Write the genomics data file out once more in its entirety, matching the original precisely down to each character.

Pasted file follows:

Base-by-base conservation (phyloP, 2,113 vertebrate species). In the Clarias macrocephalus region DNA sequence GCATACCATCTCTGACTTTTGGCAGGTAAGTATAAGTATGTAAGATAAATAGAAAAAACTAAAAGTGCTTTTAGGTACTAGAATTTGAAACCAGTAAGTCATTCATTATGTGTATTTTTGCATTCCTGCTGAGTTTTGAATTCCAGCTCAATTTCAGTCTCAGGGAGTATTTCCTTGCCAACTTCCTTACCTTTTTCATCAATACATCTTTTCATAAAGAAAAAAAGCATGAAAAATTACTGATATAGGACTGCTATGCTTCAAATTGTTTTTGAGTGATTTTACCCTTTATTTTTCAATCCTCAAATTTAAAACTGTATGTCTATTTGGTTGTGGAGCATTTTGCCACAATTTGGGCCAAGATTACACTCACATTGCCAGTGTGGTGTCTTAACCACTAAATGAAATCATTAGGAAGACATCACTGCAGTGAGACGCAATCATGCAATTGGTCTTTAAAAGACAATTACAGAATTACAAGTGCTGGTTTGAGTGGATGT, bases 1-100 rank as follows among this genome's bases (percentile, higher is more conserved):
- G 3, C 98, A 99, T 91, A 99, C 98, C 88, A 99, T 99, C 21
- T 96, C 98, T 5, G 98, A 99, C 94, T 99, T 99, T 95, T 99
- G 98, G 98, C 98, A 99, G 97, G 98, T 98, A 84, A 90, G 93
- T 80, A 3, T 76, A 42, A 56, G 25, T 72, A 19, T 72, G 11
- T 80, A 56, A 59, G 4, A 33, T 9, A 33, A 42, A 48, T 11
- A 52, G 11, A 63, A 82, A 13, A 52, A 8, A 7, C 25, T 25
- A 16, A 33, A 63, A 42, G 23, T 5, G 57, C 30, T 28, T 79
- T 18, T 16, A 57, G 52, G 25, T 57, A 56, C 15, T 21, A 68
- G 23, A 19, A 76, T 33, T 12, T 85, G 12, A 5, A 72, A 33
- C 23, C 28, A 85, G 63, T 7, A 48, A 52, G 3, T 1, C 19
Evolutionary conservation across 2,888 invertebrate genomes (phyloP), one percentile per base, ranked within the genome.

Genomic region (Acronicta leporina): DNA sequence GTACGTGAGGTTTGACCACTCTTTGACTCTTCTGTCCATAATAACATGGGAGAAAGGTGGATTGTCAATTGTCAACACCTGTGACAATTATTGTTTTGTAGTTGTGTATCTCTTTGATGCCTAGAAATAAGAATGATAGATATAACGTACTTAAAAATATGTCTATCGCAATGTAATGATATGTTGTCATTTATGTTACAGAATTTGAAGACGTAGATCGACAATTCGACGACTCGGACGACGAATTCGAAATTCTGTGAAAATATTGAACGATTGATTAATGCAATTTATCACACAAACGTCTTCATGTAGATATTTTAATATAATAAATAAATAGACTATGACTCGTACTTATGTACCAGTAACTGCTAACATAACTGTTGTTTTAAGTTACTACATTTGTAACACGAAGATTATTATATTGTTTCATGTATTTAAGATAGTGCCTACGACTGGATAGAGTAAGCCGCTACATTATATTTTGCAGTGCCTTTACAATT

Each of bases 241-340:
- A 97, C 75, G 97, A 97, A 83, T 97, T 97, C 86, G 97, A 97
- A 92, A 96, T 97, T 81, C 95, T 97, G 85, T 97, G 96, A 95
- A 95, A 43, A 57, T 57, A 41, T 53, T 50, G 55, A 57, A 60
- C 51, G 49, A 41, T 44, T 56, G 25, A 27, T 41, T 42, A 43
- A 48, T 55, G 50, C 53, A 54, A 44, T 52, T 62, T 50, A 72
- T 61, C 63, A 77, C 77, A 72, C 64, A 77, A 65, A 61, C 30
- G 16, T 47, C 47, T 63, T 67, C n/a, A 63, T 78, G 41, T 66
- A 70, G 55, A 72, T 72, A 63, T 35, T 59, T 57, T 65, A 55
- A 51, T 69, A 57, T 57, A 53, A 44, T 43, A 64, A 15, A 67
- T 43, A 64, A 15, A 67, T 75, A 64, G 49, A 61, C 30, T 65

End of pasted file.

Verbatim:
Base-by-base conservation (phyloP, 2,113 vertebrate species). In the Clarias macrocephalus region DNA sequence GCATACCATCTCTGACTTTTGGCAGGTAAGTATAAGTATGTAAGATAAATAGAAAAAACTAAAAGTGCTTTTAGGTACTAGAATTTGAAACCAGTAAGTCATTCATTATGTGTATTTTTGCATTCCTGCTGAGTTTTGAATTCCAGCTCAATTTCAGTCTCAGGGAGTATTTCCTTGCCAACTTCCTTACCTTTTTCATCAATACATCTTTTCATAAAGAAAAAAAGCATGAAAAATTACTGATATAGGACTGCTATGCTTCAAATTGTTTTTGAGTGATTTTACCCTTTATTTTTCAATCCTCAAATTTAAAACTGTATGTCTATTTGGTTGTGGAGCATTTTGCCACAATTTGGGCCAAGATTACACTCACATTGCCAGTGTGGTGTCTTAACCACTAAATGAAATCATTAGGAAGACATCACTGCAGTGAGACGCAATCATGCAATTGGTCTTTAAAAGACAATTACAGAATTACAAGTGCTGGTTTGAGTGGATGT, bases 1-100 rank as follows among this genome's bases (percentile, higher is more conserved):
- G 3, C 98, A 99, T 91, A 99, C 98, C 88, A 99, T 99, C 21
- T 96, C 98, T 5, G 98, A 99, C 94, T 99, T 99, T 95, T 99
- G 98, G 98, C 98, A 99, G 97, G 98, T 98, A 84, A 90, G 93
- T 80, A 3, T 76, A 42, A 56, G 25, T 72, A 19, T 72, G 11
- T 80, A 56, A 59, G 4, A 33, T 9, A 33, A 42, A 48, T 11
- A 52, G 11, A 63, A 82, A 13, A 52, A 8, A 7, C 25, T 25
- A 16, A 33, A 63, A 42, G 23, T 5, G 57, C 30, T 28, T 79
- T 18, T 16, A 57, G 52, G 25, T 57, A 56, C 15, T 21, A 68
- G 23, A 19, A 76, T 33, T 12, T 85, G 12, A 5, A 72, A 33
- C 23, C 28, A 85, G 63, T 7, A 48, A 52, G 3, T 1, C 19
Evolutionary conservation across 2,888 invertebrate genomes (phyloP), one percentile per base, ranked within the genome.

Genomic region (Acronicta leporina): DNA sequence GTACGTGAGGTTTGACCACTCTTTGACTCTTCTGTCCATAATAACATGGGAGAAAGGTGGATTGTCAATTGTCAACACCTGTGACAATTATTGTTTTGTAGTTGTGTATCTCTTTGATGCCTAGAAATAAGAATGATAGATATAACGTACTTAAAAATATGTCTATCGCAATGTAATGATATGTTGTCATTTATGTTACAGAATTTGAAGACGTAGATCGACAATTCGACGACTCGGACGACGAATTCGAAATTCTGTGAAAATATTGAACGATTGATTAATGCAATTTATCACACAAACGTCTTCATGTAGATATTTTAATATAATAAATAAATAGACTATGACTCGTACTTATGTACCAGTAACTGCTAACATAACTGTTGTTTTAAGTTACTACATTTGTAACACGAAGATTATTATATTGTTTCATGTATTTAAGATAGTGCCTACGACTGGATAGAGTAAGCCGCTACATTATATTTTGCAGTGCCTTTACAATT

Each of bases 241-340:
- A 97, C 75, G 97, A 97, A 83, T 97, T 97, C 86, G 97, A 97
- A 92, A 96, T 97, T 81, C 95, T 97, G 85, T 97, G 96, A 95
- A 95, A 43, A 57, T 57, A 41, T 53, T 50, G 55, A 57, A 60
- C 51, G 49, A 41, T 44, T 56, G 25, A 27, T 41, T 42, A 43
- A 48, T 55, G 50, C 53, A 54, A 44, T 52, T 62, T 50, A 72
- T 61, C 63, A 77, C 77, A 72, C 64, A 77, A 65, A 61, C 30
- G 16, T 47, C 47, T 63, T 67, C n/a, A 63, T 78, G 41, T 66
- A 70, G 55, A 72, T 72, A 63, T 35, T 59, T 57, T 65, A 55
- A 51, T 69, A 57, T 57, A 53, A 44, T 43, A 64, A 15, A 67
- T 43, A 64, A 15, A 67, T 75, A 64, G 49, A 61, C 30, T 65